Ground: Kay-Nah-Chi-Wan-Nung Historical Centre and the Sacred Manitou
Two thousand years ago when the Roman Empire was young, the Silk Road
connected China and Europe, and Cleopatra was Queen of Egypt, there was
a place in Canada that was already a well-established destination for
thousands of people who came to fish, trade, celebrate, and mourn.
While the Roman Empire has long since come and gone, and Cleopatra
has been relegated to the history books, people are still drawn to
Kay-Nah-Chi-Wan-Nung. Located on the shores of the Rainy River about 55
kilometres west of the town of Fort Frances in Northwestern Ontario, and
only 65 kilometres from the headwaters of the Mississippi River,
Kay-Nah-Chi-Wan-Nung (Ojibway for Place of the Long Rapids) is a sacred
place with 10,000 years of habitation and culture. It was at the centre
of a vibrant continent-wide trading network as far back as 5,000-6,000
years ago (before the Egyptian Pyramids were built). More than 30
ancient villages and campsites have been discovered here.
But Kay-Nah-Chi-Wan-Nung is best known for its ancient burial mounds
-- the largest concentration of such things in Canada -- built on river
terraces edging the Rainy River and the Long Sault Rapids. Called the
Manitou (Ojibway for Spirit) Mounds, the first ones were built more than
2,000 years ago.
The Canadian government declared the area a National Historic Site in
1969. The Ojibway people of the Rainy River First Nation are the present
day guardians of Kay-Nah-Chi-Wan-Nung and have built a world-class
historical centre on the beautiful 90-hectare site. The centre has five
galleries, a conservation lab with more than 10,000 artifacts in
storage, a gift shop (specializing in beautiful Ojibway arts and
crafts), a first-class restaurant that serves traditional Ojibway
cuisine, and is the gateway to the Manitou Mounds.
On a slightly overcast Saturday in August, my husband and I travelled
to Kay-Nah-Chi-Wan-Nung and had the honour of being the guests of Chief
Jim Leonard of the Rainy River First Nation. A tall man with jet-black
hair, Chief Leonard (a Lakehead University graduate) has been involved
in the development of the historical site since he was 18 years old and
is now the Chair of the centre's Board of Directors.
''The centre was a vision of our Elders almost 30 years ago and the
architects have designed the centre working with those visions,''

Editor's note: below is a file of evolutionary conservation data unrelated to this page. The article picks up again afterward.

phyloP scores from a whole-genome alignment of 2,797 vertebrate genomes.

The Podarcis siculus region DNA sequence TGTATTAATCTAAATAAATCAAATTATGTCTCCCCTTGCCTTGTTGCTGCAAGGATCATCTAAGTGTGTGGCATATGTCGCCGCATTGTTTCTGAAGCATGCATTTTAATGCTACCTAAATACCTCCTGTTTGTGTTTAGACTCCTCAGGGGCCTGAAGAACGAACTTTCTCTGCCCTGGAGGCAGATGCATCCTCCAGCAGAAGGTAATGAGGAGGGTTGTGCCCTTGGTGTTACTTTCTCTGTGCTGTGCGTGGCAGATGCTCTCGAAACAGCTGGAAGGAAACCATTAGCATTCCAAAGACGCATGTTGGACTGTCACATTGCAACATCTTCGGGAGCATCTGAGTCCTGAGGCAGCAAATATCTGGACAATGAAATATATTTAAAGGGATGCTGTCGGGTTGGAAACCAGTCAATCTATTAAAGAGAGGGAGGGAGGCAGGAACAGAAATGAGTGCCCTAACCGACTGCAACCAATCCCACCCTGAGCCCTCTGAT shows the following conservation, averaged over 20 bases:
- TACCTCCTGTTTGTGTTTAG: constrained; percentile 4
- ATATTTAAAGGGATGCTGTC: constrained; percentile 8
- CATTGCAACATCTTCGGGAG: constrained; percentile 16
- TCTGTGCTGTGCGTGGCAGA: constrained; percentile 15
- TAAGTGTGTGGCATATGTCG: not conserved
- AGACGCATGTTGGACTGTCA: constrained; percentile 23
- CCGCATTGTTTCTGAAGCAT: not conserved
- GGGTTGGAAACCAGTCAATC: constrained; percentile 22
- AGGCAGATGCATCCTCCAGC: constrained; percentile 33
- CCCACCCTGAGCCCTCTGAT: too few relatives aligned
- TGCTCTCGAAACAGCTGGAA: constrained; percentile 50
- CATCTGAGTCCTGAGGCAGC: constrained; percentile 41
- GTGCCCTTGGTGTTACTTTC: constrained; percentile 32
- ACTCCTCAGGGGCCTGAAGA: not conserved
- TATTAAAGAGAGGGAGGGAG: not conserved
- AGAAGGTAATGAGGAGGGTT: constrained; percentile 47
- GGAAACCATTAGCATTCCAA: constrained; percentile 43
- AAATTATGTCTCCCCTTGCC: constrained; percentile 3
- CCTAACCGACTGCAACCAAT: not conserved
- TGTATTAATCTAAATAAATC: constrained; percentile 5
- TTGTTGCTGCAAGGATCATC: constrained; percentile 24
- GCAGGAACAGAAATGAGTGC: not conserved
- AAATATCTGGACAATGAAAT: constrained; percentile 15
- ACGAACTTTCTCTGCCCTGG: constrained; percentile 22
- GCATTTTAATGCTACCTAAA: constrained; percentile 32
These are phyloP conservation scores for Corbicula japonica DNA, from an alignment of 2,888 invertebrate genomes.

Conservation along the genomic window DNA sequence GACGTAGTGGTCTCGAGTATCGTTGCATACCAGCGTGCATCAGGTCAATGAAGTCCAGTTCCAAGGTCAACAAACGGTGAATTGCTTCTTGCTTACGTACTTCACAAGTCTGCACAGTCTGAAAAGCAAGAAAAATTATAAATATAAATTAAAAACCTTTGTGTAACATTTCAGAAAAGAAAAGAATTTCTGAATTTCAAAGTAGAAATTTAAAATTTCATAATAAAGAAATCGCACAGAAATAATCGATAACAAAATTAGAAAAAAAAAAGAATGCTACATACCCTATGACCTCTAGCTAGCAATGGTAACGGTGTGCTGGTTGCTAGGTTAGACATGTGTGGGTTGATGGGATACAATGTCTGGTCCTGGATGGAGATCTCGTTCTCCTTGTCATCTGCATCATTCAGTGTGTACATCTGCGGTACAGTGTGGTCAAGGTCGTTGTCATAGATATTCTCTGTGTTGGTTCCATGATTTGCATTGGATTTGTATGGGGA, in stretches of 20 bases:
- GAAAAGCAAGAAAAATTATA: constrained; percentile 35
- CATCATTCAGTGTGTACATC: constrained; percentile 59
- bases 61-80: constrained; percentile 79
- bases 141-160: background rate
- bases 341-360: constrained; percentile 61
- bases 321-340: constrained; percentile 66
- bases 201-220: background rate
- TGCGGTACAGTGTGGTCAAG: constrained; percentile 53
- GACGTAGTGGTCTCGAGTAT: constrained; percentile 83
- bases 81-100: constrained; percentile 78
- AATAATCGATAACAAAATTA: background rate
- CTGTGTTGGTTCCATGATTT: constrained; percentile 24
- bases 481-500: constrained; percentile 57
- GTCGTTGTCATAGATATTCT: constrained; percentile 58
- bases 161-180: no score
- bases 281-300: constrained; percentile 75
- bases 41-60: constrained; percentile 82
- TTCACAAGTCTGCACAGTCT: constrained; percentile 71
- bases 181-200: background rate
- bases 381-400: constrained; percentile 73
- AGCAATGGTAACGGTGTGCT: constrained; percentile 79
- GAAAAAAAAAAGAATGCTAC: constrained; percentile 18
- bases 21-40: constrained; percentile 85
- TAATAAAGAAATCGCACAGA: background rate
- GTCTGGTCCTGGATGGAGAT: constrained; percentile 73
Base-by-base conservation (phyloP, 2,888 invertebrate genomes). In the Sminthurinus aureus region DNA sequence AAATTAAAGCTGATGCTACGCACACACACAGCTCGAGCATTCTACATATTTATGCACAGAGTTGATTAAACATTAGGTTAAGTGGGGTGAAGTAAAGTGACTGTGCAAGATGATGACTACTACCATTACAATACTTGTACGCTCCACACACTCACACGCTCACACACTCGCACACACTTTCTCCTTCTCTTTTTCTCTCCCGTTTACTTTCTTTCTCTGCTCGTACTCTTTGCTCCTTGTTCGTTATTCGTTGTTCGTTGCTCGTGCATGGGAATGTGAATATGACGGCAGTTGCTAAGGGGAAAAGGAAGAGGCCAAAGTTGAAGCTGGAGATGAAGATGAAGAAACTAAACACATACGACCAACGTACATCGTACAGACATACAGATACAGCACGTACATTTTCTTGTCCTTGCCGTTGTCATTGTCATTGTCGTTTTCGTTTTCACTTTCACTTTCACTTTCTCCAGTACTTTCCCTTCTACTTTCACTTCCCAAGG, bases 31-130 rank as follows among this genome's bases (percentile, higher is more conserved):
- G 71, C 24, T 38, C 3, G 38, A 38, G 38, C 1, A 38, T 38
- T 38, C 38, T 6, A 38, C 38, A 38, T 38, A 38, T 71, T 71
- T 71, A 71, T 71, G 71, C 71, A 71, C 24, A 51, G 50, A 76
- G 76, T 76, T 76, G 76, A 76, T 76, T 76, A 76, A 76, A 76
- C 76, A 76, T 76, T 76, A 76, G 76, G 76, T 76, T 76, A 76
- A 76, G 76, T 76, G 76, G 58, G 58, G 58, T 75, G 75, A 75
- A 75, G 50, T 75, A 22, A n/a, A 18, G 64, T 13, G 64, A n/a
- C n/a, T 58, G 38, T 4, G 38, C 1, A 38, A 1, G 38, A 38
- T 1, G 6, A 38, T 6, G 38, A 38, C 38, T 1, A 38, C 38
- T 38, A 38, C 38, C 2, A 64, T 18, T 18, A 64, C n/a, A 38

explained Chief Leonard. ''The goal is to present our story through our
eyes. This place has always had a special meaning for the people of
Manitou. For thousands of years we've been here. We've traded here;
we've hunted here; we've fished here; and we've always wanted to share
this place with others.''
Barely visible from the visitor parking lot, the entire centre is
built into the riverbank. After meeting Chief Leonard at the entrance,
we descended down a bright tunnel-like stairway to the visitor reception
area beside a large observation tank of lake sturgeon. This armour-plated
toothless fish is closely related to the shark and has remained
virtually unchanged for 100 million years. Since time immemorial people
came to Kay-Nah-Chi-Wan-Nung, during the sturgeon's spring spawning, to
feast and celebrate this important food resource.
In the reception area, we were joined by Art Hunter, our guide for
the afternoon, and two other visitors, a photojournalist from Germany
and a tourist from Thunder Bay. The centre is a bright, well-designed
building that exudes a sense of space and time. The use of natural wood
heightens the impact of the exhibits, particularly the intriguing
historical black and white photographs. I was particularly drawn to one
showing groups of men playing something called the Moccasin Game. Hunter
told us that traditionally it is a man's game (other gambling games were
exclusive to women) and the men could play for weeks, moving the game
from one place to another. The Moccasin Game is played in teams made up
of hunters and hiders, and is based on psychology, knowledge of human
behaviour, and a very complicated counting system. A complex and
brilliant Ojibway game, it dates back thousands of years.
Hunter led us through the various galleries, sharing his extensive
knowledge of Ojibway culture and heritage. We learned about the
traditional housing styles, the harvesting of wild rice (ziibing the